Recommendation 4: Provide clearer guidance for adjudicating female sexual dysfunction claims consequential to a psychiatric condition by defining decreased libido in the psychiatric Entitlement Eligibility Guidelines.

Finding 5: Inadequate data collection and reporting

Due to the limited availability of VAC client data for male and female clients with entitled consequential sexual dysfunction conditions,[56] it was impossible for us to determine the number of female Veterans impacted by our findings. The Department uses the Pension Disease Classification Manual to categorize diagnoses for sexual dysfunction using medical pension codes, which are designed to determine treatment benefits rather than provide information for statistical analysis (VAC, 2020c). The only specific codes related to sexual dysfunction are for two conditions for male Veterans: erectile dysfunction and ejaculatory dysfunction. For all other male and female conditions of sexual dysfunction, VAC uses the code 62900 - Other Diseases of GU [Genitourinary] System. However, this code also includes conditions not specific to sexual dysfunction, such as urinary and reproductive issues.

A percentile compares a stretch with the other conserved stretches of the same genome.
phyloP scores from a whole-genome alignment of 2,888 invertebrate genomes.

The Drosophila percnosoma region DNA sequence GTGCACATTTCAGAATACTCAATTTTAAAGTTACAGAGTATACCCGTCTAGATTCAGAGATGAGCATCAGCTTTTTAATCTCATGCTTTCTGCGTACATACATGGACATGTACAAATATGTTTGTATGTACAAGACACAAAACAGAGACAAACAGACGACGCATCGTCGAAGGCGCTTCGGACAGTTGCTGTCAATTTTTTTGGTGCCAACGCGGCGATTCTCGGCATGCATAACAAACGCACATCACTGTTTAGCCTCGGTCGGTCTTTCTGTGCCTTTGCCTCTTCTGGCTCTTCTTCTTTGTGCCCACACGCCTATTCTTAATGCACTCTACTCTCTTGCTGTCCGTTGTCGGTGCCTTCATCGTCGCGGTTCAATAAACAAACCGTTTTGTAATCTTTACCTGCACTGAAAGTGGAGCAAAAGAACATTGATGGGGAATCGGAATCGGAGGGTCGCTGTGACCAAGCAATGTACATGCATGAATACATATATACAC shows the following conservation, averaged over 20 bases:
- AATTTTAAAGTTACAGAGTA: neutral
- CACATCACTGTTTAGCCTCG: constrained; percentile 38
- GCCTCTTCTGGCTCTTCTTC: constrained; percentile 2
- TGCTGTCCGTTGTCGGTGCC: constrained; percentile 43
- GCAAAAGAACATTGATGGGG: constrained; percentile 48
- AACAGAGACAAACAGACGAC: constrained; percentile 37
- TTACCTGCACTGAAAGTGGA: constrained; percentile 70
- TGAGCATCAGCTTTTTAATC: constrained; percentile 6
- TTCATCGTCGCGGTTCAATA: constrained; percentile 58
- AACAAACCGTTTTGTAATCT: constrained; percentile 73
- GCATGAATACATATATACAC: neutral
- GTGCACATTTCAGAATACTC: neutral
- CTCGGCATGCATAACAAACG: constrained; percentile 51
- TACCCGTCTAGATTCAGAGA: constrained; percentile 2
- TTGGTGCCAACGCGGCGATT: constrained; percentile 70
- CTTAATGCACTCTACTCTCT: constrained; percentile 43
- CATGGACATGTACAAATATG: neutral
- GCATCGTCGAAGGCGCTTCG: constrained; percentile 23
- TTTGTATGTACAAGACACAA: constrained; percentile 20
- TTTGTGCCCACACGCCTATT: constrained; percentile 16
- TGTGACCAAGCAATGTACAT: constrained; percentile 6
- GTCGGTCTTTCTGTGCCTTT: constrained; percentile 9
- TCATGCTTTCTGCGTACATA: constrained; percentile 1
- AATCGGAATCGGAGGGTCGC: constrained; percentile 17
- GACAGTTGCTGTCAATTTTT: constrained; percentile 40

VAC data is clear about how many male clients have consequential claims for erectile or ejaculatory dysfunction. As of March 2021, 3,903 male clients had entitlement for a sexual dysfunction: 3,267 for erectile dysfunction, 165 for ejaculatory dysfunction, and 649 for Other Diseases of the GU System. However, the number of female clients with an entitled sexual dysfunction condition is unclear because their claims are combined with all claims by female clients for reproductive or urinary conditions. As of March 2021, there were 166 female clients with claims assigned to the catch-all category Other Diseases of the GU. Without more granularity in the data collection, we have no way of knowing the actual number of female clients with an entitled sexual dysfunction condition.[57]

Additionally, VAC systems are unable to provide any data on how many Veterans have decreased libido because this information is not tracked. As noted above, we have concerns that female Veterans’ sexual dysfunctions may be more likely to be considered decreased libido but we have no way to verify this concern.[58]